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Pioneering proto-punk singer-songwriter Jonathan Richman will take the stage at the Antioch College Foundry Theater for an intimate, acoustic performance on Tuesday, Feb. 27. Tickets can be purchased at (Submitted photo by DrielyS)

Jonathan Richman to perform at Foundry Theater

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The Foundry Theater at Antioch College continues its 2023–24 live performance series on Tuesday, Feb. 27, when famed singer-songwriter and cult icon Jonathan Richman takes the stage for a bare-bones, acoustic set — a departure from the high-voltage sounds of Richman’s early musical career. 

Richman, now 72, is a lifelong performer known for his enthusiastic, wide-eyed stage presence and earnest lyricism. He’s the founding member of the seminal band The Modern Lovers, which many critics say influenced the punk movement of the early 1970s. Richman’s original band included keyboardist Jerry Harrison, who later joined Talking Heads, and drummer David Robinson, who, after The Modern Lovers, joined The Cars.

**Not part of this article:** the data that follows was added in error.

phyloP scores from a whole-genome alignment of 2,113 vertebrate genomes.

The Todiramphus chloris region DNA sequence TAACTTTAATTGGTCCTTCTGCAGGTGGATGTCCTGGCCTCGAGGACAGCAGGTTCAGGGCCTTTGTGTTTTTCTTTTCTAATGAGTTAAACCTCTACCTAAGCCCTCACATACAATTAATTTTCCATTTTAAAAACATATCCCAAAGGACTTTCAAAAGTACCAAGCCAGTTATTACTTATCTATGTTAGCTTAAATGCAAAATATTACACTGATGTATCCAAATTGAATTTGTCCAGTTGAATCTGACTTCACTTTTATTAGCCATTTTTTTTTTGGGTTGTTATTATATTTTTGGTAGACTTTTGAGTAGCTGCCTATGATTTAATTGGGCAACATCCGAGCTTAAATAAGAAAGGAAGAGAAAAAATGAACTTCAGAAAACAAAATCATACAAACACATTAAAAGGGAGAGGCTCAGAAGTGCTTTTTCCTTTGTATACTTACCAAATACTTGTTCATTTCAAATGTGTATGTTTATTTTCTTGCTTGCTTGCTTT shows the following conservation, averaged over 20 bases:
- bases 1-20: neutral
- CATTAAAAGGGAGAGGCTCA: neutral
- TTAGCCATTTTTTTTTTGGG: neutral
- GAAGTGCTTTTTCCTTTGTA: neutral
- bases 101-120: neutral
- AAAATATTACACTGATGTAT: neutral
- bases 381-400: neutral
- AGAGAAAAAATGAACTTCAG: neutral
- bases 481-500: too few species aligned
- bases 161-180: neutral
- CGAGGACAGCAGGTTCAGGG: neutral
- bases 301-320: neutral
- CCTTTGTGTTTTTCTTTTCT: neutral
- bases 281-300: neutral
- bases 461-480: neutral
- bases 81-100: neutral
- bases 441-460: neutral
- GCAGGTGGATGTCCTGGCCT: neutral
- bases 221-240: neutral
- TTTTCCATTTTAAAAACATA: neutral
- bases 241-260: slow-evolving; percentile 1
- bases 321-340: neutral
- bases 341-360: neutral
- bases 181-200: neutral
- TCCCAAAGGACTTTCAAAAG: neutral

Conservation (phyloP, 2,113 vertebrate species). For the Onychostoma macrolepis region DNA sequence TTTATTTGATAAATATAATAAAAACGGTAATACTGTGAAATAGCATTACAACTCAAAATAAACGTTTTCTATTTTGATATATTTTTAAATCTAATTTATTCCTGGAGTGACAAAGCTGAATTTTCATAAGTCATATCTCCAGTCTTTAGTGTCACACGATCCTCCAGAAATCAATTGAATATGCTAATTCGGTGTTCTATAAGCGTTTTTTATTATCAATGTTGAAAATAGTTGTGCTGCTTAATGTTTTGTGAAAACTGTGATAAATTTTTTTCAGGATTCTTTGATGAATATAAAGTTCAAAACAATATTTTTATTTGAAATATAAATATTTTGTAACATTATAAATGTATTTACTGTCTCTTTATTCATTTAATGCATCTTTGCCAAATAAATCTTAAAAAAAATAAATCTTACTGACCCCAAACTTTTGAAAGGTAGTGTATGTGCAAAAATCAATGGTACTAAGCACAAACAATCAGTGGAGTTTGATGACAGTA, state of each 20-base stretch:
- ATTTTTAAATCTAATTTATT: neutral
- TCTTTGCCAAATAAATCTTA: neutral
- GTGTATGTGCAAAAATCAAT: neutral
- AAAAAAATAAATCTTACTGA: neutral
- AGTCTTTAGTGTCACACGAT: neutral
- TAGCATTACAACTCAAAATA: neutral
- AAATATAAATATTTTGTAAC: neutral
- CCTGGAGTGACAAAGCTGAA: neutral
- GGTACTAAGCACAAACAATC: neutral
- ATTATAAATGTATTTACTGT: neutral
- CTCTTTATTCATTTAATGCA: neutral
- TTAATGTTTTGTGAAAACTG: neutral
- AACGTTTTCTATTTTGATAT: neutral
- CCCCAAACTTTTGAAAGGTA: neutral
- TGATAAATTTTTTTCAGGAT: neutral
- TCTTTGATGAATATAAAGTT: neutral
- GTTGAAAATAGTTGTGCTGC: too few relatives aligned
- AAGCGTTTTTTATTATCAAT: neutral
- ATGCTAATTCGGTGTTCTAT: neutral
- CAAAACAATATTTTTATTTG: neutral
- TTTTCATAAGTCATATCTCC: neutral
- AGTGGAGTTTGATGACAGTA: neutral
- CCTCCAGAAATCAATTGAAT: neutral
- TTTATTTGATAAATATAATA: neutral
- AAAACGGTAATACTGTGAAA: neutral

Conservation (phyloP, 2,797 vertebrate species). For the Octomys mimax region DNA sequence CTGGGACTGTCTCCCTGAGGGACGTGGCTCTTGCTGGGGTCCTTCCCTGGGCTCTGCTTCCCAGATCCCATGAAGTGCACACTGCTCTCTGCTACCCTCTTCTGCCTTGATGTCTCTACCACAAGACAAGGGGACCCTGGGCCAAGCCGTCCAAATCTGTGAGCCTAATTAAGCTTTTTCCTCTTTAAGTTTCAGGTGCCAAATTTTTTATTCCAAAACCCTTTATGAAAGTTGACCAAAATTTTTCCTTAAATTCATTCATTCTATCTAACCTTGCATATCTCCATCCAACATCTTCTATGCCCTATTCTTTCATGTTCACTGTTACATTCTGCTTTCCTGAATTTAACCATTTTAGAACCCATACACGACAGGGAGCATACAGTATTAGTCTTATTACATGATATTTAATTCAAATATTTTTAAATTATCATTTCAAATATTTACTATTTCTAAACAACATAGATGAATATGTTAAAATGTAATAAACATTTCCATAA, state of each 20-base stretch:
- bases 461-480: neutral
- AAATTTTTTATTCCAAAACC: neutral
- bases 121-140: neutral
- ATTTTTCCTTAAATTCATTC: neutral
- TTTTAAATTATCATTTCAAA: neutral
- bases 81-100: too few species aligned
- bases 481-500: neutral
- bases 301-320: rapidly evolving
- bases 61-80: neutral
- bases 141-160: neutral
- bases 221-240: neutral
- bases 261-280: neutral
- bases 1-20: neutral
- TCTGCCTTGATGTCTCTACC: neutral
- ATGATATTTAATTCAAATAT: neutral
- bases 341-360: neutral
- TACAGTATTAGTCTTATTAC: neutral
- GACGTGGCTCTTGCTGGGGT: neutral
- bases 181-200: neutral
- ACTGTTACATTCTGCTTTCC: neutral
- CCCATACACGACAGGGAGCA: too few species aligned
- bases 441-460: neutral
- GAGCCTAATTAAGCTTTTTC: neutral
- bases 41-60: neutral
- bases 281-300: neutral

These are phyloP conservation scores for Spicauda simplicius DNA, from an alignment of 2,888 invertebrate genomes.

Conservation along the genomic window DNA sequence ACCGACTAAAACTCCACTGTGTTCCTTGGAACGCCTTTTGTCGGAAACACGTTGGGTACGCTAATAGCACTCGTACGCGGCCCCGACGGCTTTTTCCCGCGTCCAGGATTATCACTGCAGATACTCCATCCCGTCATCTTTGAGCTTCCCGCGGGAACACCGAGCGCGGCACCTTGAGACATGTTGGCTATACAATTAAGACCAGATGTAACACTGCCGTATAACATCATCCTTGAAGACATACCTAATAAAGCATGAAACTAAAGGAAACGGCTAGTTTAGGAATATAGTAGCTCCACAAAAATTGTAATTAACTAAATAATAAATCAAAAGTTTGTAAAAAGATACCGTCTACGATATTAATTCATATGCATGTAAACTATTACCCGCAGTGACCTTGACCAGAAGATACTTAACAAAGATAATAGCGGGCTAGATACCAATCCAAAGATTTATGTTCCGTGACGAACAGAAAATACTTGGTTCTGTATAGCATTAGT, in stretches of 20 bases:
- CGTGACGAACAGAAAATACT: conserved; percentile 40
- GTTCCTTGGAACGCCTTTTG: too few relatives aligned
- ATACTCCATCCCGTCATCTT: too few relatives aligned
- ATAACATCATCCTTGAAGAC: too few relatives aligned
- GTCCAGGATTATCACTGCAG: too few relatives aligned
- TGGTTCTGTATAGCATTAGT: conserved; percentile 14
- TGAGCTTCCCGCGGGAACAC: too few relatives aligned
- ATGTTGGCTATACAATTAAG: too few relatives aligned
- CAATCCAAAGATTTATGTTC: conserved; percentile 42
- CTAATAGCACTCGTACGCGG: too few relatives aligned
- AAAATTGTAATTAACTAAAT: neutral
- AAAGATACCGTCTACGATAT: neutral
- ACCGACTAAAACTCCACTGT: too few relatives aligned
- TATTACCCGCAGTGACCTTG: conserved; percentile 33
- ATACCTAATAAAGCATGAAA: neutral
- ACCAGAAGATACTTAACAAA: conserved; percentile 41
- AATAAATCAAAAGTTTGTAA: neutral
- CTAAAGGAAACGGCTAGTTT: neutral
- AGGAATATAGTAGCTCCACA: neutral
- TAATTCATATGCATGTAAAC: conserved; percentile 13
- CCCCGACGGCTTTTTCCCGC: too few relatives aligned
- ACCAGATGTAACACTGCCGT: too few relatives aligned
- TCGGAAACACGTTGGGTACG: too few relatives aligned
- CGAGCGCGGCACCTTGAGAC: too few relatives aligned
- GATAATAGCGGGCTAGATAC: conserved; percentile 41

Since The Modern Lovers disbanded in the late 1980s, and with his punk days largely behind him, Richman’s solo career has spanned 18 albums — each one replete with his slice-of-life, observational songwriting and multilingual rhapsodies of love, all set to the tune of his nylon-string guitar.

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Richman’s unplugged approach to making music applies elsewhere in his life: According to his publicist, Debbie Gulyas of Blue Arrow Records, Richman doesn’t own a computer and only conducts written interviews. As such, the News sent Gulyas 10 questions to pose to Richman; she transcribed his responses below.

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YS News: In the past, you’ve said you prefer smaller and more intimate venues. The Foundry Theater at historic Antioch College in Yellow Springs is just that. What do smaller venues allow you to do on stage as a musician that larger venues don’t? Likewise, what do small performances offer audiences?